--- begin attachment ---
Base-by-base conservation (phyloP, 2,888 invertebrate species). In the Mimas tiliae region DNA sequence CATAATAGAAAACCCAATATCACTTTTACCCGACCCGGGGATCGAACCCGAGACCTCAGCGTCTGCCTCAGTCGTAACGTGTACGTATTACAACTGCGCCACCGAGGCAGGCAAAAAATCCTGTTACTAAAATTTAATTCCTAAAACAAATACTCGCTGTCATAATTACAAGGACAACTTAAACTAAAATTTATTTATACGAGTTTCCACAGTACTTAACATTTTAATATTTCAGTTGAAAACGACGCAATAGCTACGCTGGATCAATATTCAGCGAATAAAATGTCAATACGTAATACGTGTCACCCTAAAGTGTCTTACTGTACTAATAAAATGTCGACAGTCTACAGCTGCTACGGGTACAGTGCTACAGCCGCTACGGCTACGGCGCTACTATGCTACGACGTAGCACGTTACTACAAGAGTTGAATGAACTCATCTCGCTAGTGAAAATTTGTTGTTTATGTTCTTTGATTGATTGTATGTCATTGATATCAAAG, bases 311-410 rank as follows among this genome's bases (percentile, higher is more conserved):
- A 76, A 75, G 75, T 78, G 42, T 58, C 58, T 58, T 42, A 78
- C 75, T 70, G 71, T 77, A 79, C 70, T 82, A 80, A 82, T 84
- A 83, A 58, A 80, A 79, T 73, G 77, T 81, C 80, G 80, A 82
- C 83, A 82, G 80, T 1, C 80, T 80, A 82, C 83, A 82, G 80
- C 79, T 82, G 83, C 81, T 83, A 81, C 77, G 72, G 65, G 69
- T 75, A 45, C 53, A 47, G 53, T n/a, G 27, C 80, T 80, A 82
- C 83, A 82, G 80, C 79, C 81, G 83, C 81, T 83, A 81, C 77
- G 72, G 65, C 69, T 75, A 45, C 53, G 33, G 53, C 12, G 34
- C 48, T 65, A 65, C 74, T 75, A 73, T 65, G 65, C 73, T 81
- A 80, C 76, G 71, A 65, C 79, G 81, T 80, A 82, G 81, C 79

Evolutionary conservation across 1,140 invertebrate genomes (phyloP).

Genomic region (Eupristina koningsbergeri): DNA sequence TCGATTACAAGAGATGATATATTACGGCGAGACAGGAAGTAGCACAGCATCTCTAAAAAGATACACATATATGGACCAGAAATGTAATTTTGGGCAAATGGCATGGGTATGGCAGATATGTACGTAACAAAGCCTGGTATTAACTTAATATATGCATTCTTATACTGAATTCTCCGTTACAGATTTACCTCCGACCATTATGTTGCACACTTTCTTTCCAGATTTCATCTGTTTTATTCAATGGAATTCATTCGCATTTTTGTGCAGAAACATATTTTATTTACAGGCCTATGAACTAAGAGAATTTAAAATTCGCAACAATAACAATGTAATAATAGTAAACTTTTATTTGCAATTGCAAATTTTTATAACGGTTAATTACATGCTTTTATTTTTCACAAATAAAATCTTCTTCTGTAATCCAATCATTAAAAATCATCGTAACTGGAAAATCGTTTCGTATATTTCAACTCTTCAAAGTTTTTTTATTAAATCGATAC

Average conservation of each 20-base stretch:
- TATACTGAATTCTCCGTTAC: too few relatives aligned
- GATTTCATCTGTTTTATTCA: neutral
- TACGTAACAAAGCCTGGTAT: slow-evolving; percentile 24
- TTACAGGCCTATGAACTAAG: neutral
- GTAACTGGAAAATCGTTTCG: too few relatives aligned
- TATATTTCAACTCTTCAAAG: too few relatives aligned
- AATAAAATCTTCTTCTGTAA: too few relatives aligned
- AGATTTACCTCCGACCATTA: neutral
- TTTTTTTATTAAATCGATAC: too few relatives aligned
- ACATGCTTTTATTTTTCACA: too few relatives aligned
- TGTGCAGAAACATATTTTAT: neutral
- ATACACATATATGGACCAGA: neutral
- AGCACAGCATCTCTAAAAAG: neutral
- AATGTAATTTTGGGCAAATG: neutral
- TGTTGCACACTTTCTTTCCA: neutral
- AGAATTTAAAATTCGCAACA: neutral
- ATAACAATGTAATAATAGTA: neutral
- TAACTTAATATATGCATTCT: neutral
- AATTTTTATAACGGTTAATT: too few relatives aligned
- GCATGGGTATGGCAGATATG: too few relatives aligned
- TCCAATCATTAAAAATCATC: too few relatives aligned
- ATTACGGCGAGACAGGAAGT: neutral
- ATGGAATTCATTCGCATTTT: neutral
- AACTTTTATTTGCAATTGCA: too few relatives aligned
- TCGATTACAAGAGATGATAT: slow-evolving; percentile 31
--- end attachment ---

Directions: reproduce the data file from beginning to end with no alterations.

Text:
Base-by-base conservation (phyloP, 2,888 invertebrate species). In the Mimas tiliae region DNA sequence CATAATAGAAAACCCAATATCACTTTTACCCGACCCGGGGATCGAACCCGAGACCTCAGCGTCTGCCTCAGTCGTAACGTGTACGTATTACAACTGCGCCACCGAGGCAGGCAAAAAATCCTGTTACTAAAATTTAATTCCTAAAACAAATACTCGCTGTCATAATTACAAGGACAACTTAAACTAAAATTTATTTATACGAGTTTCCACAGTACTTAACATTTTAATATTTCAGTTGAAAACGACGCAATAGCTACGCTGGATCAATATTCAGCGAATAAAATGTCAATACGTAATACGTGTCACCCTAAAGTGTCTTACTGTACTAATAAAATGTCGACAGTCTACAGCTGCTACGGGTACAGTGCTACAGCCGCTACGGCTACGGCGCTACTATGCTACGACGTAGCACGTTACTACAAGAGTTGAATGAACTCATCTCGCTAGTGAAAATTTGTTGTTTATGTTCTTTGATTGATTGTATGTCATTGATATCAAAG, bases 311-410 rank as follows among this genome's bases (percentile, higher is more conserved):
- A 76, A 75, G 75, T 78, G 42, T 58, C 58, T 58, T 42, A 78
- C 75, T 70, G 71, T 77, A 79, C 70, T 82, A 80, A 82, T 84
- A 83, A 58, A 80, A 79, T 73, G 77, T 81, C 80, G 80, A 82
- C 83, A 82, G 80, T 1, C 80, T 80, A 82, C 83, A 82, G 80
- C 79, T 82, G 83, C 81, T 83, A 81, C 77, G 72, G 65, G 69
- T 75, A 45, C 53, A 47, G 53, T n/a, G 27, C 80, T 80, A 82
- C 83, A 82, G 80, C 79, C 81, G 83, C 81, T 83, A 81, C 77
- G 72, G 65, C 69, T 75, A 45, C 53, G 33, G 53, C 12, G 34
- C 48, T 65, A 65, C 74, T 75, A 73, T 65, G 65, C 73, T 81
- A 80, C 76, G 71, A 65, C 79, G 81, T 80, A 82, G 81, C 79

Evolutionary conservation across 1,140 invertebrate genomes (phyloP).

Genomic region (Eupristina koningsbergeri): DNA sequence TCGATTACAAGAGATGATATATTACGGCGAGACAGGAAGTAGCACAGCATCTCTAAAAAGATACACATATATGGACCAGAAATGTAATTTTGGGCAAATGGCATGGGTATGGCAGATATGTACGTAACAAAGCCTGGTATTAACTTAATATATGCATTCTTATACTGAATTCTCCGTTACAGATTTACCTCCGACCATTATGTTGCACACTTTCTTTCCAGATTTCATCTGTTTTATTCAATGGAATTCATTCGCATTTTTGTGCAGAAACATATTTTATTTACAGGCCTATGAACTAAGAGAATTTAAAATTCGCAACAATAACAATGTAATAATAGTAAACTTTTATTTGCAATTGCAAATTTTTATAACGGTTAATTACATGCTTTTATTTTTCACAAATAAAATCTTCTTCTGTAATCCAATCATTAAAAATCATCGTAACTGGAAAATCGTTTCGTATATTTCAACTCTTCAAAGTTTTTTTATTAAATCGATAC

Average conservation of each 20-base stretch:
- TATACTGAATTCTCCGTTAC: too few relatives aligned
- GATTTCATCTGTTTTATTCA: neutral
- TACGTAACAAAGCCTGGTAT: slow-evolving; percentile 24
- TTACAGGCCTATGAACTAAG: neutral
- GTAACTGGAAAATCGTTTCG: too few relatives aligned
- TATATTTCAACTCTTCAAAG: too few relatives aligned
- AATAAAATCTTCTTCTGTAA: too few relatives aligned
- AGATTTACCTCCGACCATTA: neutral
- TTTTTTTATTAAATCGATAC: too few relatives aligned
- ACATGCTTTTATTTTTCACA: too few relatives aligned
- TGTGCAGAAACATATTTTAT: neutral
- ATACACATATATGGACCAGA: neutral
- AGCACAGCATCTCTAAAAAG: neutral
- AATGTAATTTTGGGCAAATG: neutral
- TGTTGCACACTTTCTTTCCA: neutral
- AGAATTTAAAATTCGCAACA: neutral
- ATAACAATGTAATAATAGTA: neutral
- TAACTTAATATATGCATTCT: neutral
- AATTTTTATAACGGTTAATT: too few relatives aligned
- GCATGGGTATGGCAGATATG: too few relatives aligned
- TCCAATCATTAAAAATCATC: too few relatives aligned
- ATTACGGCGAGACAGGAAGT: neutral
- ATGGAATTCATTCGCATTTT: neutral
- AACTTTTATTTGCAATTGCA: too few relatives aligned
- TCGATTACAAGAGATGATAT: slow-evolving; percentile 31